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Featured Indicators

Cultural Indicator

Artisanal food

Let’s just get this out of the way right now: the word ‘artisanal’ (and its oft-bastardized cousin, ‘artisan’) is one of the most inappropriately overused in food marketing today. Co-opted by such non-artisanal brands as Tostitos, Domino’s, and Dunkin’ Donuts, it’s been used on over 800 new mass-market products during the past six years. It’s easy to lambast these pretenders — one New York bakery has actually threatened to sue Dunkin’ Donuts for using the term to describe their mass-produced bagels, chock full of high fructose corn syrup, preservatives, and other decidedly non-traditional ingredients — but it may be more interesting to consider the cultural forces at play here, and the real ways in which the food system is changing. Although big brands’ adoption of the term rings as clumsily false as a tone-deaf politician pandering to an audience completely unlike himself by adopting their patois, there’s actually a lot of sensible thinking behind these unlikely artisans’ most recent plays.

Fact is, our culture is witnessing an “artisanal” explosion unprecedented in recent decades. This shift goes hand in hand with food trucks, butchery, Gen Y farmers, backyard livestock, urban agriculture, and even DIY — it speaks to the fact that we are yearning to do productive tactile things with our hands (for more on this, see DIY), and we are yearning to grow closer to the foods we eat, to move ahead by moving backwards to a time when there was nothing remotely hip or edgy or special about making small-batch hyper-local foods using traditional methods — it was just the way everybody did things before the age of mass production. Add in the masses of unemployed young people, and enough cultural momentum to license artisanal food production as a worthy career choice, and we’ve got enough jars of artisanal jam out there to coat enough slices of artisanal toast to reach from Brooklyn to Portland via the backroads.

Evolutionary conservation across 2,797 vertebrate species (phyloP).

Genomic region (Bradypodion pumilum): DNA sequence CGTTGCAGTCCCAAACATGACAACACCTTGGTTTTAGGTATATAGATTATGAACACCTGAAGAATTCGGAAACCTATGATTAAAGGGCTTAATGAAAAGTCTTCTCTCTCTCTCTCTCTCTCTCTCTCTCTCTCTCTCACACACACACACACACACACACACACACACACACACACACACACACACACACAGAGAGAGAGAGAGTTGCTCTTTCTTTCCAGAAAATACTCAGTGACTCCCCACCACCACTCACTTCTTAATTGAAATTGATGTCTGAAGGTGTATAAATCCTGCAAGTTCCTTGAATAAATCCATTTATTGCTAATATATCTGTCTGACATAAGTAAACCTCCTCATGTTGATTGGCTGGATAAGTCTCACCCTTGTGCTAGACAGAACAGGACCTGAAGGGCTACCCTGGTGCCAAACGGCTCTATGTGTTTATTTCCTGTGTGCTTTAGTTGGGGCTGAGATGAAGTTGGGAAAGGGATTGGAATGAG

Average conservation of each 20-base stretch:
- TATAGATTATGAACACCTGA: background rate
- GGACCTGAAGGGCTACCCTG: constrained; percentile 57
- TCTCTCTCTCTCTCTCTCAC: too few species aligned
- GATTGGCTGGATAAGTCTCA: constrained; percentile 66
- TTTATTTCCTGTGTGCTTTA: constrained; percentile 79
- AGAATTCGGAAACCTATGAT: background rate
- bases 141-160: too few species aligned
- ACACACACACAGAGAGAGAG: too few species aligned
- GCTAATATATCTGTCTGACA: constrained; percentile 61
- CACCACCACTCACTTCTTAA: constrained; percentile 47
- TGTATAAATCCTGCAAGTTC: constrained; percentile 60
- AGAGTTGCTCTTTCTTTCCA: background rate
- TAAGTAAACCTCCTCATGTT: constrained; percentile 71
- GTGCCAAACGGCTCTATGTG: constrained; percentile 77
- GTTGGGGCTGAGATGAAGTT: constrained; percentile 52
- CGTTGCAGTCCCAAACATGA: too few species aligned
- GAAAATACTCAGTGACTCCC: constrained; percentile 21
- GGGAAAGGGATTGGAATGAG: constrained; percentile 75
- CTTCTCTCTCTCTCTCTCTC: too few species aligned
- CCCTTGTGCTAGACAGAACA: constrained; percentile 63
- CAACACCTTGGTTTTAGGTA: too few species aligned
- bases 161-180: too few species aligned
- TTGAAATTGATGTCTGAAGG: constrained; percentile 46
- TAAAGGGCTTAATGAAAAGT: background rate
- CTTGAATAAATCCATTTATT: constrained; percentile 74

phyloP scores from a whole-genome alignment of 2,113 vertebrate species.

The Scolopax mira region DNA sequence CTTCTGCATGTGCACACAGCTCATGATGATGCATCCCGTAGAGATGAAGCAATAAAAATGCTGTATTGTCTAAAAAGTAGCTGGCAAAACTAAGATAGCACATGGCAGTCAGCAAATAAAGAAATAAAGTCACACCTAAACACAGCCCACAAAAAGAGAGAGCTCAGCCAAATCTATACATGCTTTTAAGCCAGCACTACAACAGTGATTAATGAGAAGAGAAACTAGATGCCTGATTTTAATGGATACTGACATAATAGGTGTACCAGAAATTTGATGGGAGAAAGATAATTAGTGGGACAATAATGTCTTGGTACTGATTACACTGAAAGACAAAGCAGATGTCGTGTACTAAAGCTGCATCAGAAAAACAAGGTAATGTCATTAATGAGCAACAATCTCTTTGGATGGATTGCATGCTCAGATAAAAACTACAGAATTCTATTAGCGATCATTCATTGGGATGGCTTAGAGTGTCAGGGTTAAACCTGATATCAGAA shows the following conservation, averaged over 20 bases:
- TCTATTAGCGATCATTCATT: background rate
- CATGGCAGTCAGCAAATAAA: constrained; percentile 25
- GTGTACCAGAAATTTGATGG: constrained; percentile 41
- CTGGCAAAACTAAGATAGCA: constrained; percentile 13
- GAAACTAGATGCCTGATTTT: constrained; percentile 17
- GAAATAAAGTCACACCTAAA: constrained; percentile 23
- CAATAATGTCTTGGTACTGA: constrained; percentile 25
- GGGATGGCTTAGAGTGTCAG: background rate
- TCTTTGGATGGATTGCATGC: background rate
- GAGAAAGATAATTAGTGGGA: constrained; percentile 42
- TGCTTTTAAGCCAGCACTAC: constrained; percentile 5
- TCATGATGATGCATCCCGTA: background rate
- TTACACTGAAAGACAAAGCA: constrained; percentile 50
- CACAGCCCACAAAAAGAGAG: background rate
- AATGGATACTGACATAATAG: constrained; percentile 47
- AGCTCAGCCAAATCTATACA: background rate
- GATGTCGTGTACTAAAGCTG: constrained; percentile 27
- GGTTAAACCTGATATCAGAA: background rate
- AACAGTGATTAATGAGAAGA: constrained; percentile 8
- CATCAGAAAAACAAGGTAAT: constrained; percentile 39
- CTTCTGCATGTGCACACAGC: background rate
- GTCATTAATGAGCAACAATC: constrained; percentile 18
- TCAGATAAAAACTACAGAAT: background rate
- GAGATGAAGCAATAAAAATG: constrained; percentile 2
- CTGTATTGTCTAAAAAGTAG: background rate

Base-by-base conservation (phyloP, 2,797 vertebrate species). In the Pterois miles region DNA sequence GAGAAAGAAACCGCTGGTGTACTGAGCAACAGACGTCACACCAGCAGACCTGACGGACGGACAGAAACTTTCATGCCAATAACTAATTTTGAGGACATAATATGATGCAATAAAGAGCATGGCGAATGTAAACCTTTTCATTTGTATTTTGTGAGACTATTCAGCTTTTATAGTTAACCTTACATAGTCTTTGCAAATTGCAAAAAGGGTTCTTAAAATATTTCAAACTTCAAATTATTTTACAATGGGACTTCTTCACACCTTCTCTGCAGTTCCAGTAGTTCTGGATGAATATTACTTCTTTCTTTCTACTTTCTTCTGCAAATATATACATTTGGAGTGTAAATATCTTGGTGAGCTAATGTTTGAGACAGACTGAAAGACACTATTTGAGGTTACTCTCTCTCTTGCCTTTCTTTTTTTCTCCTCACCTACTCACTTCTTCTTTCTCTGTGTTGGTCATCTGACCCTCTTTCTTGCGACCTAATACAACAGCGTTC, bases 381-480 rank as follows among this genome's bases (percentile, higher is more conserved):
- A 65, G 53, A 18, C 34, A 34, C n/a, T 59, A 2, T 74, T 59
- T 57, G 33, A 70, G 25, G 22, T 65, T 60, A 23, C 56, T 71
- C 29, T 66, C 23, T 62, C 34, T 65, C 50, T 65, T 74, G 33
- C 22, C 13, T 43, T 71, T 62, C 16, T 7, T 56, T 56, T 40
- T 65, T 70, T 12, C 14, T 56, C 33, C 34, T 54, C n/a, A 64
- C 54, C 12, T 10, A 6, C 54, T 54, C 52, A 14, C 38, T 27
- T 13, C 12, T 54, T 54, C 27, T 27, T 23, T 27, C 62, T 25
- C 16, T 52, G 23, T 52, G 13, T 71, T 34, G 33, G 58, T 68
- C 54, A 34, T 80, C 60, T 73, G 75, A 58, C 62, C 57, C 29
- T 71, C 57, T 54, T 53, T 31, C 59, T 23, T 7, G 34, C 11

Cynicism and outrage about the US food system has never been higher. People in the know have been grumbling about all the issues for quite a while: the Big Ag juggernaut; lack of biodiversity resulting in malnutrition and species loss; the Monsanto behemoth; GMOs; epidemics of obesity, diabetes, heart disease, and other ailments linked to a broken food system which subsidizes unhealthy crops and animal husbandry practices, and rewards the companies that advertise and lobby the loudest; the loss of cooking (and eating) skills; toxins in food from pesticides to BPA to e-coli; the incredible amount of food that’s wasted (1/2 the food produced), especially in light of the high food insecurity rates (over 1/5 of children), and on and on. When Michael Pollan, a formerly obscure journalist, released The Omnivore’s Dilemma in 2006, there was an explosion of pent-up interest in what he was saying, and a rash of books, documentaries, articles, studies, and individual acts of lifestyle change began.

Returning to the metaphor of the warrior (see Gen Y Farmers), we’ve now got a renegade culture developing around “real” food. It becomes a revolutionary act to align with traditional methods of food preparation and consumption which are neither time-efficient nor highly profitable, but become labors of love for the legions of latter-day artisans diving deep into new old worlds and emerging with products that taste like the memories we wish we had. The movement is burgeoning in urban centers — underground food events in unmarked lofts attracting unlicensed artisans and their hungry followers — and in rural enclaves where ex-urbanites are stepping off the treadmill to relearn the simple pleasures of self-sufficiency, of making nourishing food slowly and well.

Why cultural indicators?

© egg, 2012. Excerpt from upcoming book by Hilary Bromberg, The Birth of Neonaturism.